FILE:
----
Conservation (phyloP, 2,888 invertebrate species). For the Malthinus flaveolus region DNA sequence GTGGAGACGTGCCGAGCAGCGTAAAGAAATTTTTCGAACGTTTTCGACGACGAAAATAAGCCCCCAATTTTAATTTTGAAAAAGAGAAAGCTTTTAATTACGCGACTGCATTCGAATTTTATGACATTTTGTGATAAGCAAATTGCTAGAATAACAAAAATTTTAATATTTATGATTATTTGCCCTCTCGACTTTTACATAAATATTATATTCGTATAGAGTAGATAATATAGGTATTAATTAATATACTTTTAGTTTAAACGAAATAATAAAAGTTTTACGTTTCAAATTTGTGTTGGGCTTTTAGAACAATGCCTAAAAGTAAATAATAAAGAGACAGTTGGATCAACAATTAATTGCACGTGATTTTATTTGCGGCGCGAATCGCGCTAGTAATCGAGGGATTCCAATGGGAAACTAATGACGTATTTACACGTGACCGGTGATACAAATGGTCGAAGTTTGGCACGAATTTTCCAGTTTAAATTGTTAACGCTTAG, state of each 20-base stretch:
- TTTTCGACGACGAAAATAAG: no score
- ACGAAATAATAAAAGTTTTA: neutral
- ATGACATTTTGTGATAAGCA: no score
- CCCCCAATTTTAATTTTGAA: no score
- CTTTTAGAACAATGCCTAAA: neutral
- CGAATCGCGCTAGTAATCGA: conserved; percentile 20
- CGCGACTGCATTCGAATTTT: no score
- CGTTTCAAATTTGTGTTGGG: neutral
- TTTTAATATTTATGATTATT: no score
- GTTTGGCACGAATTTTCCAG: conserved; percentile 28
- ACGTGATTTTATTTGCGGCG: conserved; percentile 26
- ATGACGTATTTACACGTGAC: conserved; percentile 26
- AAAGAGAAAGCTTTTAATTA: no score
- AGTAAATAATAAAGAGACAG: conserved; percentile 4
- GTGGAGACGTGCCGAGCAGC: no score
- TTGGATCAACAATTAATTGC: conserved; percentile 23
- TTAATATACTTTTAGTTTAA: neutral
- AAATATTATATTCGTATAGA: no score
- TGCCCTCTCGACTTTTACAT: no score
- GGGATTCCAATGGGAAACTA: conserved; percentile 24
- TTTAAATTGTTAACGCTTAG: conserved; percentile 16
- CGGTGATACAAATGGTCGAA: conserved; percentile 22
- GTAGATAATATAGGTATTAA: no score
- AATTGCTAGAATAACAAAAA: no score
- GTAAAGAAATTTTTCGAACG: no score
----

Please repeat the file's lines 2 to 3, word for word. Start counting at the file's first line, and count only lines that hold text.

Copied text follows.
- TTTTCGACGACGAAAATAAG: no score
- ACGAAATAATAAAAGTTTTA: neutral